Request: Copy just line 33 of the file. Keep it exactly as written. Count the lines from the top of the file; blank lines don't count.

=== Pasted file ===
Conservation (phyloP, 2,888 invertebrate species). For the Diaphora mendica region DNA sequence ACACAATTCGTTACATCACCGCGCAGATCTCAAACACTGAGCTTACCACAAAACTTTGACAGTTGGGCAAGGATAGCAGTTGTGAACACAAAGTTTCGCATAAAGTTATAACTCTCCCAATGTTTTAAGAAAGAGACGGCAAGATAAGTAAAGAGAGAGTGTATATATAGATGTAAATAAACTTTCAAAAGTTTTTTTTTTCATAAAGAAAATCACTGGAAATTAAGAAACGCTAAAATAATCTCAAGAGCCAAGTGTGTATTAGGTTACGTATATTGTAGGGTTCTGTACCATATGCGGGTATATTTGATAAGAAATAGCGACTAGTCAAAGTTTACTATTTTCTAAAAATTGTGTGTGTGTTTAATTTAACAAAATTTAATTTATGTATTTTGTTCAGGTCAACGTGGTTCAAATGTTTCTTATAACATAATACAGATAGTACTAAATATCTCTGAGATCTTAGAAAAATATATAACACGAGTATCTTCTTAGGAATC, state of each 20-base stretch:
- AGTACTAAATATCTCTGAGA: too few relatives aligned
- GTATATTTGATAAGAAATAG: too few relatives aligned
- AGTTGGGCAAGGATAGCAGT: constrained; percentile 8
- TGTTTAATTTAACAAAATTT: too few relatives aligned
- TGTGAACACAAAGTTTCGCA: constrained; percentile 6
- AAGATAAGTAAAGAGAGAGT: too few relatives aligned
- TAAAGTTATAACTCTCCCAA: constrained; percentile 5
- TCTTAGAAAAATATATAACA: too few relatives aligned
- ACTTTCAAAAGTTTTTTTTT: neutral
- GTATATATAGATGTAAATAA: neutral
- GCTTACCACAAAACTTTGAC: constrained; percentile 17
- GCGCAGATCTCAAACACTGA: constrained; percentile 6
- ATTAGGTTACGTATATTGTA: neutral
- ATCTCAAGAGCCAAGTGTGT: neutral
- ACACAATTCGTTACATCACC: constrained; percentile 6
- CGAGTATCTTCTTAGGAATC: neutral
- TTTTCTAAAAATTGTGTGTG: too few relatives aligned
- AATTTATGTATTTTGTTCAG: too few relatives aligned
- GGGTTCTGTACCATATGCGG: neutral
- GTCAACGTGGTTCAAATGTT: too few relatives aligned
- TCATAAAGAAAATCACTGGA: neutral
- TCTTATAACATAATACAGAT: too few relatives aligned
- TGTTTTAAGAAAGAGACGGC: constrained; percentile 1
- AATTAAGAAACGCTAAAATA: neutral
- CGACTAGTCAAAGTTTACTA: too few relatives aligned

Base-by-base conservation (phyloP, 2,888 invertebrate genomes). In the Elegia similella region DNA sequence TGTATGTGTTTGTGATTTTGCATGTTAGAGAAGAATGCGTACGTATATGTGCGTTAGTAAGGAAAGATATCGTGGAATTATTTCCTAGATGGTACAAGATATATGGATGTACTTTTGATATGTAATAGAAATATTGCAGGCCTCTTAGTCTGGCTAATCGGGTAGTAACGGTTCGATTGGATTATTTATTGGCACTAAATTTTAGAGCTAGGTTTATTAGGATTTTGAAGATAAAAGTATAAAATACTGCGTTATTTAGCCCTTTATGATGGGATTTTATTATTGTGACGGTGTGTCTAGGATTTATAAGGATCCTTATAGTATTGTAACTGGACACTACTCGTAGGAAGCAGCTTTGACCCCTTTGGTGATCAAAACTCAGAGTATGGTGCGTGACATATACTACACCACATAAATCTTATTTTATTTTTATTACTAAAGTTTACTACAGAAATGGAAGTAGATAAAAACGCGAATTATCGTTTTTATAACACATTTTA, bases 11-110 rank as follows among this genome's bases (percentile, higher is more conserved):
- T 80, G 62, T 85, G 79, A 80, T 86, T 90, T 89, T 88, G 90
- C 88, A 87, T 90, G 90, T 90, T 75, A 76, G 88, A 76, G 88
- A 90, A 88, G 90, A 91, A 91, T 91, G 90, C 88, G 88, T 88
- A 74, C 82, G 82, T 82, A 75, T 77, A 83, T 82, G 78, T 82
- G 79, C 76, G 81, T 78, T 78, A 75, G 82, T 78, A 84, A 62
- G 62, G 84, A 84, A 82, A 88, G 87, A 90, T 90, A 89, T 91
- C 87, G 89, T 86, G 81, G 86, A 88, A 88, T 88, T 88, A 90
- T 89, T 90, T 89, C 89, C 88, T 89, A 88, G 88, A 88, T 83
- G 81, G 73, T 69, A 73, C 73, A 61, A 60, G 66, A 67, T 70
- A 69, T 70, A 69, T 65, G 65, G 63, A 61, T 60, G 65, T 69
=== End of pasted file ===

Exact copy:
- G 62, G 84, A 84, A 82, A 88, G 87, A 90, T 90, A 89, T 91